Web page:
I should, at this point, tell you that French bangers are nothing like the girlie ones you buy in the shops in England running up to Bonfire Night. These ones are about four to six inches long, an inch across and look exactly like you’d expect a stick of dynamite to resemble. They also produced a bang to match. In short, they were evil. And thoroughly illegal in the UK You’re running a bit of a risk trying to get them back from France without the plod finding out and sticking them where the sun don’t shine. Sideways.
- Congratulations for purchasing this Semtex Primed Explosive Fish! This fine piece of equipment will give you several seconds of enjoyment if used according to the manufacturers manual.
- Light fuse sticking out of pike’s mouth with “pretending to look hard” cigarette cadged off Lew.
- Hand over fine, yet dead, aquatic specimen to unsuspecting victim.
- Stand well back.
- Fill out guarantee card.
“Yup”, said Geoff, “she’s a real beauty. Six pounds at least...”
There was a less-than-muffled explosion as Pikey went off in a shower of fish guts. Geoff took the full force, falling off his stool to land on his arse in the lake, legs flailing around madly.
“You bastards! Just wait till I tell my mum!” he shouted through a goo-splattered face.
He didn’t need to. In one of those turns of fate that could only happen in a not-made-up-at-all tale such as this, the Bailiff chose this very moment to come round to check our fishing licences. And face it, he didn’t like what he saw. Especially if your professional career is dedicated to stopping pimply thirteen year old youths sitting up to their waists in the drink, covered in fish guts and holding onto the smoking tail end of a recently deceased fish.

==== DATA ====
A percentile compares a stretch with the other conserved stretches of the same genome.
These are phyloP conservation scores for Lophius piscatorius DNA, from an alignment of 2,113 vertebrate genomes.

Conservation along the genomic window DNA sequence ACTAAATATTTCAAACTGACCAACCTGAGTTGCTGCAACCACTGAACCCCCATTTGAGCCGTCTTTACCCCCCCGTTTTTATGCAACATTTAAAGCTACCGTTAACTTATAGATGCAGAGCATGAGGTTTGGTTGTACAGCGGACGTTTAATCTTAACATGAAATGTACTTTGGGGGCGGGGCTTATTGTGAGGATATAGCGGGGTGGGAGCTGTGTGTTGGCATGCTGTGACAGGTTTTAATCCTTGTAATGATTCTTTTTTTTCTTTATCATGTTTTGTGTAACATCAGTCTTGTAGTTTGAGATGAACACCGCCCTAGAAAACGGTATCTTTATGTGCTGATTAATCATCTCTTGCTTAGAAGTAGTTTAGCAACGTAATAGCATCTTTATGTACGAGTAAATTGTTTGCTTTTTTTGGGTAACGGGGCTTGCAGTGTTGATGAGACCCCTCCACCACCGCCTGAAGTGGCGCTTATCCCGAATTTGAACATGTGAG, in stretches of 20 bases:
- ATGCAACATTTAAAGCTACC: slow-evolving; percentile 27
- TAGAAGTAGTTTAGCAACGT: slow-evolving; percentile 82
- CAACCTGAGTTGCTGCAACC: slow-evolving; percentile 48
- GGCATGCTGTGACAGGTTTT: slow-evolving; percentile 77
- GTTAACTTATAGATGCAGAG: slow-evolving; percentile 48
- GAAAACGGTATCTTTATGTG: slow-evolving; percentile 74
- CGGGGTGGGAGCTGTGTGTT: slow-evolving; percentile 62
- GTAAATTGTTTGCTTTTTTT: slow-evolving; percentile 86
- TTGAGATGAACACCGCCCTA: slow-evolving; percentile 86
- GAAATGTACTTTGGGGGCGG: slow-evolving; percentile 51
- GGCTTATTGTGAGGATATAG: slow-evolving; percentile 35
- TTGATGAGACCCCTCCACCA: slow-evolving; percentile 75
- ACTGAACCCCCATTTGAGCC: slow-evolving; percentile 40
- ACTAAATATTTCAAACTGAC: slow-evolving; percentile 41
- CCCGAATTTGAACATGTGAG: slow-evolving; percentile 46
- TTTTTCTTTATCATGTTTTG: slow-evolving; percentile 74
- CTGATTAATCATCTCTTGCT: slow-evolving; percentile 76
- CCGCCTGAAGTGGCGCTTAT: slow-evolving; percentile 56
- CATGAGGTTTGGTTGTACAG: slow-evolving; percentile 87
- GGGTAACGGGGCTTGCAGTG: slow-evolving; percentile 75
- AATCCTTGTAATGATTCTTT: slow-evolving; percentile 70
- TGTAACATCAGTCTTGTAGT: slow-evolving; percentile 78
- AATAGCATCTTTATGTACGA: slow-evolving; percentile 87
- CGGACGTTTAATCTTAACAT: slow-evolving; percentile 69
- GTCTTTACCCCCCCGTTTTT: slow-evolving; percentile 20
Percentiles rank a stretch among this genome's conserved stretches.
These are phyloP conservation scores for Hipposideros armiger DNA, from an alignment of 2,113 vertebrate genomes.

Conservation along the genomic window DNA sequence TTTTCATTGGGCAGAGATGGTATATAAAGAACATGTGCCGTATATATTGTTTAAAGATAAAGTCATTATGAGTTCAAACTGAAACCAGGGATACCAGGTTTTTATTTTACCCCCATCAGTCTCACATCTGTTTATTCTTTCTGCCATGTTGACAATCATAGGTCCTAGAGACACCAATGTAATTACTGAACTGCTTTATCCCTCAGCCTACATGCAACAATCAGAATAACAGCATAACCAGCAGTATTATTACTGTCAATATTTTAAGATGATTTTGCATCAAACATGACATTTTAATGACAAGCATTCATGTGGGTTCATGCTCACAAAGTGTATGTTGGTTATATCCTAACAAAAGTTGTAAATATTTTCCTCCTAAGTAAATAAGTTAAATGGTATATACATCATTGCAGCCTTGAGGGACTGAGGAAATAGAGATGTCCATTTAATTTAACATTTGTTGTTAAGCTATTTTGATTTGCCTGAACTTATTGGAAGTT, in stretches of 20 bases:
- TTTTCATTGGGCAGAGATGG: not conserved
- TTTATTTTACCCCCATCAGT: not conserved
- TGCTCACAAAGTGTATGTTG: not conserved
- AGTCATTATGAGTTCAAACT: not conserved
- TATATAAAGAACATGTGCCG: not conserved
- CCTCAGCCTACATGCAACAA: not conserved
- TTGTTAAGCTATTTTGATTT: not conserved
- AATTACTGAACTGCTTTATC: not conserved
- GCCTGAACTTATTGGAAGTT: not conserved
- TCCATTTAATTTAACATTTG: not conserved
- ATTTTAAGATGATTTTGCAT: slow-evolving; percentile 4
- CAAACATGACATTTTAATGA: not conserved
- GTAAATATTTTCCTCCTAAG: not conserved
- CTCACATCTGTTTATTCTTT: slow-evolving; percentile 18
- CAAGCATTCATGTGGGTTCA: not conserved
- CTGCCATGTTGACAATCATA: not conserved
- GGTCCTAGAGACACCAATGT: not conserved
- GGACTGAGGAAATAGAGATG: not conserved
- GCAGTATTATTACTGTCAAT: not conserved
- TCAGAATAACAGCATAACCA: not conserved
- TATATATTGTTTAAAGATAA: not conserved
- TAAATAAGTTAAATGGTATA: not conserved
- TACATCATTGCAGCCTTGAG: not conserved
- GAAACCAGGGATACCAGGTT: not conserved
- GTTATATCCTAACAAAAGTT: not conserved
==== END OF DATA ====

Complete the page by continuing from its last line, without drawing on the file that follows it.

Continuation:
That rather-too-familiar quote: “What the bloody hell is going on here?”
It was a fair cop. The Bailiff gave us a right old bollocking and took away our fishing permits, telling us never to show our faces on “his” lake ever again. Gutted, I don’t think. We’d managed to get out of the weekend fishing chore for once and for all and there was nothing our parents could do about it. But nothing could have saved us from the onslaught we got from Geoff’s mum later that day. There is just no defence against a mad forty-something battleaxe with a grudge. Especially one armed with half a fish and right on her side...
Geoff, if you’re reading this, we’re really, really sorry.
While this story is based on actual events in the life of Scaryduck, certain identities and venues may have been changed to protect the innocent.